Aero Chapter 02, High-Speed Flight
T-45 Aerodynamics Student Workbook
In contrast, the T-45 rudder is a
Direct mechanical connection between
conventional control system having
rudder pedals and control surface.
no hydraulic boost or electronic
assist (Figure 37). Aerodynamic
forces may cause rudder vibrations
that are fed back to the rudder
pedals through the mechanical
linkage and are called rudder buzz.
If the rudder blows out due to side
loads during a post-stall gyration
(PSG) or spin, the rudder pedals will
NO HYDRAULIC ASSIST TO CONTROL INPUTS.
be displaced and in excess of 250
pounds of force may be required to
FEEDBACK PROVIDED BY DIRECT LINKAGE.
center the rudder.
Figure 37: CONVENTIONAL CONTROL SYSTEM
No operational turbojet or turbofan engine can ingest and operate with supersonic airflow. The shock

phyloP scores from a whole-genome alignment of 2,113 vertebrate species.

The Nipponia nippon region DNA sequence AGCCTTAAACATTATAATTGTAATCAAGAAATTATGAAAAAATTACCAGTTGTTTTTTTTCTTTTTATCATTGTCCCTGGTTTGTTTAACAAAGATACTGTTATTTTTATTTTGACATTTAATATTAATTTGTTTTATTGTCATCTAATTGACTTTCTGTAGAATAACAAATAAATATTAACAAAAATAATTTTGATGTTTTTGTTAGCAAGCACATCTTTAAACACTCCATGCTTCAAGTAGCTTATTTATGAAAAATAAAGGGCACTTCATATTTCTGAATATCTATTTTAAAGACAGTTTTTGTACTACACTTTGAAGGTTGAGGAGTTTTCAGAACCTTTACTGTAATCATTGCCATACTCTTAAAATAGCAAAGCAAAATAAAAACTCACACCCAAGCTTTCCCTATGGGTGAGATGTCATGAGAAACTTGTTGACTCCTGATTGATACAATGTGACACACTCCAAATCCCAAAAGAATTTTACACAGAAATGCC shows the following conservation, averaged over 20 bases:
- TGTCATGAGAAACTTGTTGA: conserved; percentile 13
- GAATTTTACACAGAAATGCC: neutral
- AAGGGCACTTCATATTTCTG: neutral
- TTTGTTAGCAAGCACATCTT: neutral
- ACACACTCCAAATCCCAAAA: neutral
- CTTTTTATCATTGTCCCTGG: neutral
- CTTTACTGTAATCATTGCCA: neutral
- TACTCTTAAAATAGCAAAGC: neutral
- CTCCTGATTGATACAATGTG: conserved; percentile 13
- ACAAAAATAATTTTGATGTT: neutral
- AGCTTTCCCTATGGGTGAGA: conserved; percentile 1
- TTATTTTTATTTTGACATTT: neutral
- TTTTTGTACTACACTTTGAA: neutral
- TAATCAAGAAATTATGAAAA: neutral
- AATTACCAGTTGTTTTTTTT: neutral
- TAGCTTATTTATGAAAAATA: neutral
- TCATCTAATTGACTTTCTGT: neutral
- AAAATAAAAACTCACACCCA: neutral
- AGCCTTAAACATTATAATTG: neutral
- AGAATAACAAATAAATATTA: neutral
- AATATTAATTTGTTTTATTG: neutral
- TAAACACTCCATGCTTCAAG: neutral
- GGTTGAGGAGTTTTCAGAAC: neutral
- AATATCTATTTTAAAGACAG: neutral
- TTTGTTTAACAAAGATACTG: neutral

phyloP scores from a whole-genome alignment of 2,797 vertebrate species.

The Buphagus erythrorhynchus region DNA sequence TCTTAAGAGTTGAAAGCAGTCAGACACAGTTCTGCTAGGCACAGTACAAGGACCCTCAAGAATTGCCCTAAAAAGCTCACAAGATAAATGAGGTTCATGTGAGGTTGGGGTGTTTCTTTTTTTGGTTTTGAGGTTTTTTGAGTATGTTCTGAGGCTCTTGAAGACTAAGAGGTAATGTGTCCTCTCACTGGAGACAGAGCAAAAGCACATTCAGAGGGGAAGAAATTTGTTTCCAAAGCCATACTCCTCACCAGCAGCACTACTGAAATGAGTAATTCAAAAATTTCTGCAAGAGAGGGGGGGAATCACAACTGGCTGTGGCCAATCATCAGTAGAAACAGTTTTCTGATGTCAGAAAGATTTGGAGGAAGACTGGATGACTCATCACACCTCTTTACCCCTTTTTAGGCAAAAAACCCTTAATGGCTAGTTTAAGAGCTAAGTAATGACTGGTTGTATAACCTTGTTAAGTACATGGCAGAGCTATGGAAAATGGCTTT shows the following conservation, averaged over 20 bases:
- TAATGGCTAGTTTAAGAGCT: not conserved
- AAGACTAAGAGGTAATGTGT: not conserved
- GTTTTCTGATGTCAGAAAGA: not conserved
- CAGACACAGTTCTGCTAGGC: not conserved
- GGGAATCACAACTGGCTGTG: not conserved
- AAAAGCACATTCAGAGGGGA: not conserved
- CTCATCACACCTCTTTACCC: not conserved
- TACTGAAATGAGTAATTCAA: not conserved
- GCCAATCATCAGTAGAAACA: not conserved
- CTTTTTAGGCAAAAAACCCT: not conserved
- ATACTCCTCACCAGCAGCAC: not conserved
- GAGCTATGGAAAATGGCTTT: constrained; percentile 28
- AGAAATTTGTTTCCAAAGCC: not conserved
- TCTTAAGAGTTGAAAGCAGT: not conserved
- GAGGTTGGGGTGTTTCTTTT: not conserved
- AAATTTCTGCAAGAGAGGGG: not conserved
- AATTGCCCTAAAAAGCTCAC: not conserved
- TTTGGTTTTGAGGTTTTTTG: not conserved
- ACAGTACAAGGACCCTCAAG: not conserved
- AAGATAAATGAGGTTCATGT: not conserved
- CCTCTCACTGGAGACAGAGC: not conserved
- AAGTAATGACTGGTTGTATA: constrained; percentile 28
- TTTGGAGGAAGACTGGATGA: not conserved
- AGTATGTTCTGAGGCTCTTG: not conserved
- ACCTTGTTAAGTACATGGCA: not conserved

waves that would form on the fan or turbine blades would cause engine malfunction. Consequentially, in
transonic or supersonic flight, all intake airflow must be decelerated to subsonic velocity prior to reaching
the engine. Typically, deceleration takes place through a series of compression waves created by the
design of the aircrafts intake (Figure 38). The airflow velocity will first be reduced to a slower supersonic
velocity by one or more oblique waves and then slowed to subsonic velocity through a normal wave. The
F-14 uses an adjustable inlet ramp system which reduces the inlet cross section in supersonic flight and
creates multiple oblique shock waves to slow the supersonic air.
Figure 38: SUPERSONIC FLOW IN AN ENGINE INLET